Nevertheless, and despite the plaintiff’s experience as an inmate legal advisor, with
qualifications as described above, the plaintiff did not do anything to prosecute this action for
nearly a year and one-half.5 The plaintiff’s only excuse for sitting idle for so long is that
Moreover, as the court noted in denying the plaintiff’s objections to the magistrate judge’s
order denying his motion to appoint counsel, “Mr. Harbison has been functioning as a “legal
assistant” to other prisoners at the facility where he is housed . . . [thus, he] will be at an
defendant Leonard threatened the plaintiff by telling the plaintiff to stop serving him with
pleadings and that defendants Thompson, Schofield, Bryant and Smith are no longer employed at
RMSI or by TDOC.
First, the plaintiff advised the court on June 27, 2014, nearly 26 months before he filed
his response to the order to show cause, that Leonard had made threats on June 2, 2014,
regarding the service of pleadings. (See ECF No. 58.) The plaintiff also advised the court that
he had a solution to the problem—send the pleadings to the court for file-stamps first and then
have filed-stamped copies sent to Leonard. (Id.) Moreover, it is clear from the proofs of service
that the plaintiff filed after June 27, 2014, that Leonard’s alleged threats did not deter the
plaintiff from serving him with pleadings. (See e.g. ECF No. 67-72, 77.) The plaintiff fails to
set forth any facts to suggest that defendant Leonard’s alleged threats continued after June of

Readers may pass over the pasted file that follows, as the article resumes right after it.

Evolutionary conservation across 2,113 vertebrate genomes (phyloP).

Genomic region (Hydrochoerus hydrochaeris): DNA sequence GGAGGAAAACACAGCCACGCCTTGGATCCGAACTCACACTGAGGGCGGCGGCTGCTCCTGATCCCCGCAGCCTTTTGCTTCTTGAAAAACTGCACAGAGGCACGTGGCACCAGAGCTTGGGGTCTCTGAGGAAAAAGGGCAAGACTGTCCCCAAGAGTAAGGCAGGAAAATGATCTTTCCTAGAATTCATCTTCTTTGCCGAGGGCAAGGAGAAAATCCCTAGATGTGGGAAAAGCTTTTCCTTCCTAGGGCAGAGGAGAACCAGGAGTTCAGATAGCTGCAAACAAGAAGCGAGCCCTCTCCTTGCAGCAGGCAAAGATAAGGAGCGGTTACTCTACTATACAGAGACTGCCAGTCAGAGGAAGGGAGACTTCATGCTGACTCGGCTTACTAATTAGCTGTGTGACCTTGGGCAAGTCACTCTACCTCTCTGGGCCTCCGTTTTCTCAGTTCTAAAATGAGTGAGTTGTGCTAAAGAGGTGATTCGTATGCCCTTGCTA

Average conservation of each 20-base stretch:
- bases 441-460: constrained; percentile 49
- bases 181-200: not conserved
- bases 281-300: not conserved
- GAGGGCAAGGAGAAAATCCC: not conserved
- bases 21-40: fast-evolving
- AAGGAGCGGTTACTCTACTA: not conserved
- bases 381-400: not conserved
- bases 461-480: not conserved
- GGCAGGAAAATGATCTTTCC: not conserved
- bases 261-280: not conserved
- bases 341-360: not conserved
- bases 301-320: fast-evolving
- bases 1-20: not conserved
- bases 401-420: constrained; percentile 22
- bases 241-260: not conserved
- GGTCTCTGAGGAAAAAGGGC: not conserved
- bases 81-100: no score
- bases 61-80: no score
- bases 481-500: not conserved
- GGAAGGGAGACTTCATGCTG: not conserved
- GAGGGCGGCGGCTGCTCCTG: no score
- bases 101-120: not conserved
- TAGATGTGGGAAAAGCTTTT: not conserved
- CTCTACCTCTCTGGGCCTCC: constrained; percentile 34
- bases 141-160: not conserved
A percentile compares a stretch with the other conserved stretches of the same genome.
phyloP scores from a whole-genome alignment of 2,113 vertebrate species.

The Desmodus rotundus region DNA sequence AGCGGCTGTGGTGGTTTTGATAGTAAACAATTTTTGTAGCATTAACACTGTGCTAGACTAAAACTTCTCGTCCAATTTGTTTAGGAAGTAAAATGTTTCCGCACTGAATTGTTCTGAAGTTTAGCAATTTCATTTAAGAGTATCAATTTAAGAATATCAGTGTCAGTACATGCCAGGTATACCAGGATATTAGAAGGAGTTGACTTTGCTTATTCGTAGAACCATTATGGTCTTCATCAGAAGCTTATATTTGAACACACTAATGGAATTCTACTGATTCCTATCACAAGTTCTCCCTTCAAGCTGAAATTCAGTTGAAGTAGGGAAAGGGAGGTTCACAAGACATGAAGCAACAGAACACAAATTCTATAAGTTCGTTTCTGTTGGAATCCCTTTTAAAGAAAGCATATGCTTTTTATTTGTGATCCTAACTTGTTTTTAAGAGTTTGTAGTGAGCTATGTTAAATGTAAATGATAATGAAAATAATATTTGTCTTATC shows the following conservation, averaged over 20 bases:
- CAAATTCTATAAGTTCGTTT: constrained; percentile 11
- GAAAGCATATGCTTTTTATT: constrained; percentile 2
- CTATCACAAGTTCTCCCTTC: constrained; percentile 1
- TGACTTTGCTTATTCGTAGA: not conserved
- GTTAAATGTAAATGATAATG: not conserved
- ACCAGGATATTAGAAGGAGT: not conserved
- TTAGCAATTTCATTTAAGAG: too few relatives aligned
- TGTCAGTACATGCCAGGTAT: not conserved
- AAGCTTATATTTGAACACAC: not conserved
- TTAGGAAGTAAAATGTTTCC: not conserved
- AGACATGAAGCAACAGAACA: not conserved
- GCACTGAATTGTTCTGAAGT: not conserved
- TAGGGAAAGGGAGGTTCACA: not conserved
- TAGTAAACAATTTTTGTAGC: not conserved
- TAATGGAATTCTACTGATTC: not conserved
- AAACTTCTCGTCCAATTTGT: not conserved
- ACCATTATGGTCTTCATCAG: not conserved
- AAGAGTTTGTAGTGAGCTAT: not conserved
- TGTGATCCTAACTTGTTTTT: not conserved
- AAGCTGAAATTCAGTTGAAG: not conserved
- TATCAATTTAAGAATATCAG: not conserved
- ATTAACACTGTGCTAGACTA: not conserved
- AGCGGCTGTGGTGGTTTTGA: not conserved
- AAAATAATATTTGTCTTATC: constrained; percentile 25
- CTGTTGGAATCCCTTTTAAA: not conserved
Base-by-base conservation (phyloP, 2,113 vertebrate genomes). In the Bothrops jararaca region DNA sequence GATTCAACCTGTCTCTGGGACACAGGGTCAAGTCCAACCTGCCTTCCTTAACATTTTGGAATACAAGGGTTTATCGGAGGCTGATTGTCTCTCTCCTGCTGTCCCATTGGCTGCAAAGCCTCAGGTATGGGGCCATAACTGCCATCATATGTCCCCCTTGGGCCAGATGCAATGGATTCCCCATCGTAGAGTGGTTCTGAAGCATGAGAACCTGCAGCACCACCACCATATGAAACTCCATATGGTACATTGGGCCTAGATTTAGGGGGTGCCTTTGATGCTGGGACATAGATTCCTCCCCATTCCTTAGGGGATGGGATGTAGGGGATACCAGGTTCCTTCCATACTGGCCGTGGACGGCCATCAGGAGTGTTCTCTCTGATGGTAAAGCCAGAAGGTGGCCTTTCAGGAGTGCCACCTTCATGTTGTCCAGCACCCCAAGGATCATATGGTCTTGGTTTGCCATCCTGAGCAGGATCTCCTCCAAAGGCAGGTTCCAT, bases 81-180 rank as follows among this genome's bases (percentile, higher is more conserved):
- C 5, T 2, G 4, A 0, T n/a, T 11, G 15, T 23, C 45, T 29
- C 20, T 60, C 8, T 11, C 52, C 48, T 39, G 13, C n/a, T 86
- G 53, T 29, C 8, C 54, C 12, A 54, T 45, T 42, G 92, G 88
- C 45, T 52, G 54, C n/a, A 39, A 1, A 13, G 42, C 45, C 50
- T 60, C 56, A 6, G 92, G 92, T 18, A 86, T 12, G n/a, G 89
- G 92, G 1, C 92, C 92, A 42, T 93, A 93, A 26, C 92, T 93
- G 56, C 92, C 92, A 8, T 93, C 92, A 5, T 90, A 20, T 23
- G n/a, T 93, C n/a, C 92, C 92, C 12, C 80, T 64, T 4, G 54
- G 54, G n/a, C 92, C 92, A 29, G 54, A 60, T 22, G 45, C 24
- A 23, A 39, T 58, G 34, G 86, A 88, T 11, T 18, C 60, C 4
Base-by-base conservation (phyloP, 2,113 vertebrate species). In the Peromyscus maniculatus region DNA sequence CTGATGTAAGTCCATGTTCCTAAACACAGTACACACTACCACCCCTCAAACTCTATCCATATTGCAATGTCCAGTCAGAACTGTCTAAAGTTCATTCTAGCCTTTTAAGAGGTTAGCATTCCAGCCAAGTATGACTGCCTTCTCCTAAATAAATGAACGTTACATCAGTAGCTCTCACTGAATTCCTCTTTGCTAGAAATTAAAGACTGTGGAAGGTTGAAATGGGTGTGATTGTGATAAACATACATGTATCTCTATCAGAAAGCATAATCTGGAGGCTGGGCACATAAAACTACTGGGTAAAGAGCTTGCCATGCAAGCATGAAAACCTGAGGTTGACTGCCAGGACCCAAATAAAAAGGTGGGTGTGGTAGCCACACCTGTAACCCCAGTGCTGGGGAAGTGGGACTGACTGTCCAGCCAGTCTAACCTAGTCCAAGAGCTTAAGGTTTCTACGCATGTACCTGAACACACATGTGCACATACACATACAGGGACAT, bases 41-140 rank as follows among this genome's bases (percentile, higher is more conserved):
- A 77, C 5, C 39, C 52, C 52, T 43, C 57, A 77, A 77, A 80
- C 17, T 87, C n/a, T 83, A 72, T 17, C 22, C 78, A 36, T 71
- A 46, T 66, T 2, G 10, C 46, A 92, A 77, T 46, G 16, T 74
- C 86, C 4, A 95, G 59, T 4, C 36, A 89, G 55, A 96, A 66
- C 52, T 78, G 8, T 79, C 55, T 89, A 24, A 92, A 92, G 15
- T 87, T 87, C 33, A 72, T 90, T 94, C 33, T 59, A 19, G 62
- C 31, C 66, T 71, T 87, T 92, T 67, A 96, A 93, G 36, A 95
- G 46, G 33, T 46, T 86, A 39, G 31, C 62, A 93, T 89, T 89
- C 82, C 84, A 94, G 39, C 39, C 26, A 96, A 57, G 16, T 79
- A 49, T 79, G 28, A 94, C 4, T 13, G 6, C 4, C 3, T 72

2014, or that, even if they did, how these alleged threats impaired the plaintiff’s ability to litigate
this case at all, or specifically, against the other remaining defendants. Finally, even if defendant
Leonard’s threats continued after June of 2014, the plaintiff failed to advise the court that
defendant Leonard’s threats were a problem, or to move the court for an order to assist him in
dealing with defendant Leonard, despite ample evidence that he knew how to accomplish these
Second, at least three times, and probably more, the plaintiff filed court forms that he
filled out, or documents that he created, which alerted the defendants as to what they could
expect if they failed to respond to the plaintiff’s attempts to serve them with process. (See ECF
advantage in representing himself in this case as he has been attempting to function as counsel
for other inmates. (ECF No. 51.)
Despite the plaintiff’s claims that defendants threatened him, he does not set forth any facts to
suggest that any defendant other than Leonard threatened him in any way.
Nos. 43, 69-71, 72.) The court’s form Summons and the court’s form Waiver of the Service of
Summons, which the plaintiff copied in the typewritten document that he prepared, advised each
defendant that, if he or she failed to respond to service of process, “a default judgment will be
entered against [the defendant].” (ECF Nos. 43, 72.) Additionally, the notice of “Waiving
Service of Summons” that the plaintiff created explained that, if the defendant did not return the
signed waiver of service form, the plaintiff would “ask the court to require you . . . to pay the
expenses of making service.” (See ECF Nos. 69-71.) Nevertheless, the plaintiff never filed for a
default judgment and never moved the court to order the defendants to pay the service fees he
incurred. Indeed, the plaintiff did not do anything to move his case forward.
Finally, the fact that none of the remaining defendants, other than Gregory Leonard, are
still employed at RMSI or by TDOC, does not in any way excuse the plaintiff’s failure to